For those who smoke, or for those who love someone who smokes cigarettes, this day is certainly an important one that impacts the health, quality of life, and even the duration of a person’s life. Most people know that cigarettes are highly addictive and harmful to the person who smokes them, as well as causing problems for the people around them. But that knowledge doesn’t always make it easier to stop!

National No Smoking Day aims to bring awareness to the dangers of this pervasive addiction. The day tries to spotlight resources that are available to help people decide to try and quit, trying to offer encouragement and support in a useful and non-judgmental way.

History of National No Smoking Day

National No Smoking Day started out a few decades ago, in 1984, and has grown in size and scope since that time. This day is celebrated in communities across the world, with folks trying to educate more people every year on the struggles and dangers of smoking. Each year there is a new short theme that can be used in advertising and media to help get the word out and expand the reach.

One such campaign that many people may be able to remember was used in 2010 was “Break Free”. This theme was used with images of broken cigarettes encouraging smokers to try to break the chains of tobacco addiction.

Some people might wonder why it is so important to have a day set aside for this. But, as time has passed and research has advanced over the last few decades, it has become even more clear how terribly dangerous smoking actually is. There are toxins in cigarettes that have the power to cause many different forms of cancer, from the mouth to the lungs, as well as more unexpected places such as the liver, stomach, kidneys and even urinary bladder.

What is also important to know is that, while it may be a personal choice to smoke or not to smoke, when one smokes near another person -or even a pet – the second-hand smoke is just as dangerous to them. So, in some ways, it really isn’t just a personal decision.

The protection of people who do not want to be affected by second-hand smoke has led to new laws in most communities that ban smoking in most public spaces. This is just one more reason for a person to get involved with National No Smoking Day! 

How to Observe National No Smoking Day

Getting involved with this important day is a great way to make an impact on the people around you and your community. Try out some of these ideas for observing National No Smoking Day:

Get Ready to Stop Smoking

The best possible way to observe National No Smoking Day as a smoker is to seriously consider whether it is time to take the opportunity to choose to quit. It may not be easy but it is clearly worth it as there is so much hope to improve your health– within just hours and days of stopping, with even more benefits over long periods of time!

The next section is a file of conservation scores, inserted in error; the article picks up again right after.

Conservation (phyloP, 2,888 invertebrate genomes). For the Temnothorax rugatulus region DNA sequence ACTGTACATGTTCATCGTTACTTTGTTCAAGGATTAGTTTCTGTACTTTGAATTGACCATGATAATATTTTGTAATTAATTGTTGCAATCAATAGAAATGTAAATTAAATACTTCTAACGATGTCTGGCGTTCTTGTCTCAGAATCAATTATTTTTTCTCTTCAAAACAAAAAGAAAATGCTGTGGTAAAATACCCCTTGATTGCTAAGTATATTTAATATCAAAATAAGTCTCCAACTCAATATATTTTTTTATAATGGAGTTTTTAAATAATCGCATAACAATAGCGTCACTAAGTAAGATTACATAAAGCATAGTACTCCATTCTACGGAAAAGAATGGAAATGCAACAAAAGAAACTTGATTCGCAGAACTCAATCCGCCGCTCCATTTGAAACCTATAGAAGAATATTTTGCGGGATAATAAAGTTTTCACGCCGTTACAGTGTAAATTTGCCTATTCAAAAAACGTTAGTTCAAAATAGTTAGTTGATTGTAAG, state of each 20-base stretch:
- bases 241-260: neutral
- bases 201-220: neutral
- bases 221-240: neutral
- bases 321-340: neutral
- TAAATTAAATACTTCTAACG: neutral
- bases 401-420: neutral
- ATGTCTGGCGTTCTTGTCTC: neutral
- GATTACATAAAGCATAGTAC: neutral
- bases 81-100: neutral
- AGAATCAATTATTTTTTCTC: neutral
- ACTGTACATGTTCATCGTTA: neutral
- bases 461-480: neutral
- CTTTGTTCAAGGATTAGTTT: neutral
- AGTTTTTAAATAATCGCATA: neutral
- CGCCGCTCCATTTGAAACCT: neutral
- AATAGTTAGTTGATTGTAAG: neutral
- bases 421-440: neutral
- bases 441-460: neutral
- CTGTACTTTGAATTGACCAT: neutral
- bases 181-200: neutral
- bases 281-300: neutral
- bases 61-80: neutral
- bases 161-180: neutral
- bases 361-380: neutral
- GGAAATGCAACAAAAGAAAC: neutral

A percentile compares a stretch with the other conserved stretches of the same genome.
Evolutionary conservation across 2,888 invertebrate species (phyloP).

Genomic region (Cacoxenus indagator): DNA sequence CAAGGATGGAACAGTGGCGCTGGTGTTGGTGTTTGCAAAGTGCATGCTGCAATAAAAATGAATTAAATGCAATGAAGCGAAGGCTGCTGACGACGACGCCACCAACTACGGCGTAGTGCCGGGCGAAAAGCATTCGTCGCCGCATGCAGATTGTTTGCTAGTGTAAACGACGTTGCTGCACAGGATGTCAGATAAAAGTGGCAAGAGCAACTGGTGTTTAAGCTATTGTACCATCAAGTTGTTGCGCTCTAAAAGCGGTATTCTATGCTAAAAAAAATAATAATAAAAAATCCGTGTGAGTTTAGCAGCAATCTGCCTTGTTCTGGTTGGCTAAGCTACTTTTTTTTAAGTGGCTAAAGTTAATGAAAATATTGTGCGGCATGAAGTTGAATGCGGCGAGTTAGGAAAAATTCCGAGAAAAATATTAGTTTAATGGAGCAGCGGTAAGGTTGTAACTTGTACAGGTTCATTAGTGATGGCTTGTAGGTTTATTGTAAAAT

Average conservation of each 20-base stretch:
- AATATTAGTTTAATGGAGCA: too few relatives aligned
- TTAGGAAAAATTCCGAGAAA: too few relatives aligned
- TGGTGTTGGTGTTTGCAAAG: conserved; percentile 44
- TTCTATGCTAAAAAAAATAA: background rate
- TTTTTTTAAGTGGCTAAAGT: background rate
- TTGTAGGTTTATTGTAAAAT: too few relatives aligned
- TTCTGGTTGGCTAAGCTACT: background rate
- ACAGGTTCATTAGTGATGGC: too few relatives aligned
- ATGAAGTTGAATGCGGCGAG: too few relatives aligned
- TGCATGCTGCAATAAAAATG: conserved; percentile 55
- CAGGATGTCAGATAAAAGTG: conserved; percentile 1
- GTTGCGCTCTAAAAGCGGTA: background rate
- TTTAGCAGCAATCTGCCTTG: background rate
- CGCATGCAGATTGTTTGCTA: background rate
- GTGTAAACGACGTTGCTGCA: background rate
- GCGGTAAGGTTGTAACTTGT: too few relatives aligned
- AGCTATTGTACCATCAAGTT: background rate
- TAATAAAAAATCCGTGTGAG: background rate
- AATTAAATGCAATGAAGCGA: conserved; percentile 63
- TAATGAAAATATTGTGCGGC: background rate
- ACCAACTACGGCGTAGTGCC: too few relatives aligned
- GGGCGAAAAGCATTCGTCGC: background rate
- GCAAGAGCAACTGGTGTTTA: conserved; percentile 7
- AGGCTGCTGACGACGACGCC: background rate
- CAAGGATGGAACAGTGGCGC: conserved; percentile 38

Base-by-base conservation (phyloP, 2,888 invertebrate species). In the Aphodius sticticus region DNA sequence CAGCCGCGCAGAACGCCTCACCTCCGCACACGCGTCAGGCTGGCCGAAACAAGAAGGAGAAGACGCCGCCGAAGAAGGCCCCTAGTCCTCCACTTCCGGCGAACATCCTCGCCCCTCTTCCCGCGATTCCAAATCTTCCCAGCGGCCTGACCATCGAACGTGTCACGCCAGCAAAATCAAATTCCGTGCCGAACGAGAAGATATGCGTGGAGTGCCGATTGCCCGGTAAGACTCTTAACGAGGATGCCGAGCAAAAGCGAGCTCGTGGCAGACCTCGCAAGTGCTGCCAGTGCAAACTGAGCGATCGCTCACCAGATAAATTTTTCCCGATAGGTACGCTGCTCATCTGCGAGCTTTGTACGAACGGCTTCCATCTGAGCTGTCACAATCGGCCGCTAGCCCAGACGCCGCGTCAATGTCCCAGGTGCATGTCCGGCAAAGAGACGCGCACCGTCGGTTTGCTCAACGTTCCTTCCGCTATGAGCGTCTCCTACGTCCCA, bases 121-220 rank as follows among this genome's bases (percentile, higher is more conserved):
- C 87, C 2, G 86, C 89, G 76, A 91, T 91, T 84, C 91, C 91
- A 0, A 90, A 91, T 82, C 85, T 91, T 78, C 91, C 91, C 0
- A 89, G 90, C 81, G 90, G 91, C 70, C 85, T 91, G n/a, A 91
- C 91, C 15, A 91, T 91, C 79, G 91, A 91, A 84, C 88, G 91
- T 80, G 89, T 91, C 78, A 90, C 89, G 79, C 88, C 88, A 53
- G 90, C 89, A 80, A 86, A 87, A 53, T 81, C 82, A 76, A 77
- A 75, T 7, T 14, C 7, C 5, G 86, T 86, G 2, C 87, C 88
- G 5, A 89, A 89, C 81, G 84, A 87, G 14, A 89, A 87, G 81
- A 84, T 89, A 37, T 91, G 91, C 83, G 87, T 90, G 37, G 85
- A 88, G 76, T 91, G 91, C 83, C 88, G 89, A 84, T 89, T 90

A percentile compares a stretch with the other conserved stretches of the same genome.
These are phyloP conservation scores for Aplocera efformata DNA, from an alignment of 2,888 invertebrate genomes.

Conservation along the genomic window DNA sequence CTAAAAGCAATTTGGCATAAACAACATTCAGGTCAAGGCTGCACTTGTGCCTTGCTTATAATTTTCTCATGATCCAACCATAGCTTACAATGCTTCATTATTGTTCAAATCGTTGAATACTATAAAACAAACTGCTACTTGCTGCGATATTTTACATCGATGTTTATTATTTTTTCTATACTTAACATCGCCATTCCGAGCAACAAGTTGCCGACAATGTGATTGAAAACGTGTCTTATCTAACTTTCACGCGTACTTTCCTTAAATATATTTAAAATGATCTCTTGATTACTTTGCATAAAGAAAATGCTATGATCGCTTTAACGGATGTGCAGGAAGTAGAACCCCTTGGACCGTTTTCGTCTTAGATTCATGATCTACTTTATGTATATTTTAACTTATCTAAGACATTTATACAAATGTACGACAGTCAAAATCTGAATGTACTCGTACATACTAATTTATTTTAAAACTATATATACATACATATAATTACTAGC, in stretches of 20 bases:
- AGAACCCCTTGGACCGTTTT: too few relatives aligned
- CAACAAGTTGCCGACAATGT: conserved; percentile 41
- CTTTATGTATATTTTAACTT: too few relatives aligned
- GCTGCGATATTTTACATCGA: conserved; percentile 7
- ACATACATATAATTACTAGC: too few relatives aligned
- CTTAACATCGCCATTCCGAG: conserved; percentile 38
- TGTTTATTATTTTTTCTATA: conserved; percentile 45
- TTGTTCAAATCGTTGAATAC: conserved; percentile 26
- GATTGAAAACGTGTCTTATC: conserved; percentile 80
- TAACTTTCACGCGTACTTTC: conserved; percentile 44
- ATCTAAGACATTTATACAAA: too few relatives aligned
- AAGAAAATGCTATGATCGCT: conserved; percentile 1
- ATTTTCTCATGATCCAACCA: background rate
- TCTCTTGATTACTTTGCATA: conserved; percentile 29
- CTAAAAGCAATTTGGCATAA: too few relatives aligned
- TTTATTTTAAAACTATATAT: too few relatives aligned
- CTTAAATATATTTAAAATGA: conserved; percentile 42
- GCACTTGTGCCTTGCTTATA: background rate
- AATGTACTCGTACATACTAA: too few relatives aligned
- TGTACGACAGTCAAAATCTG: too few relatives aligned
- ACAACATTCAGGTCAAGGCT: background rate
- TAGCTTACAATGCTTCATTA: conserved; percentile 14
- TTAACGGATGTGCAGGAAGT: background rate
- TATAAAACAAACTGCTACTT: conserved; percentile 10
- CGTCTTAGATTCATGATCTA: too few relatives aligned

Of course, like anything having to do with health and fitness, it is wise to consult a physician for advice on the course of action that is best for each one personally. The great news is that there are many options to support a person once they have made the choice to quit smoking.

For those who aren’t ready to dive in and quit smoking for good, the organizers of National No Smoking Day encourage participants to stop using tobacco for at least 24 hours of National No Smoking Day. Even just not smoking for one day can make a big difference and lead a smoker down the road to cutting back or even quitting completely. 

Learn the Facts About Smoking

Everyone knows that smoking is “bad”, but perhaps some people aren’t aware of exactly how bad or to what extent it can cause damage. While they’re not meant to be used to bash people over the head, these facts might be useful in learning a bit more about the whats and whys behind National No Smoking Day:

  • Smoking is the leading cause of preventable death worldwide. Tobacco is the cause of more than 7 million deaths every single year, and it is growing so that it will probably be 8 million deaths each year by 2030 if this pattern does not change.
  • On average, a person who smokes will die 10 years earlier than a person who does not smoke.
  • Smoking also takes a toll on the economy of many nations. In the United States alone, the total economic cost of smoking each year is estimated to be around $300 billion, including health care, lost wages, and premature death due for smokers as well as those exposed to secondhand smoke.

Encourage a Friend or Family Member to Quit Smoking

National No Smoking Day day can be observed by those who are concerned about someone they love. It is important to not put too much pressure on them or shame them into it. It’s a difficult road and they need support and encouragement, not judgment. 

Instead, it is best to try to offer them access to resources that can be helpful. There are support groups, over-the-counter cessation aids, health care programs and phone numbers for experts who can just talk them through the difficult times. Most insurance companies have programs available now as well and would be happy to help a smoker quit this habit and become a healthier person. Be supportive in offering resources and you may find that this year will be the year that your loved one is ready to quit.

Celebrate Those Who Have Already Stopped Smoking

There is another way to celebrate this day–and it is one that needs to be made a big deal of. And that is giving plenty of acknowledgment and accolades for those who have quit! It is a great time to let them know you are proud of them and their continued status as a non-smoker. 

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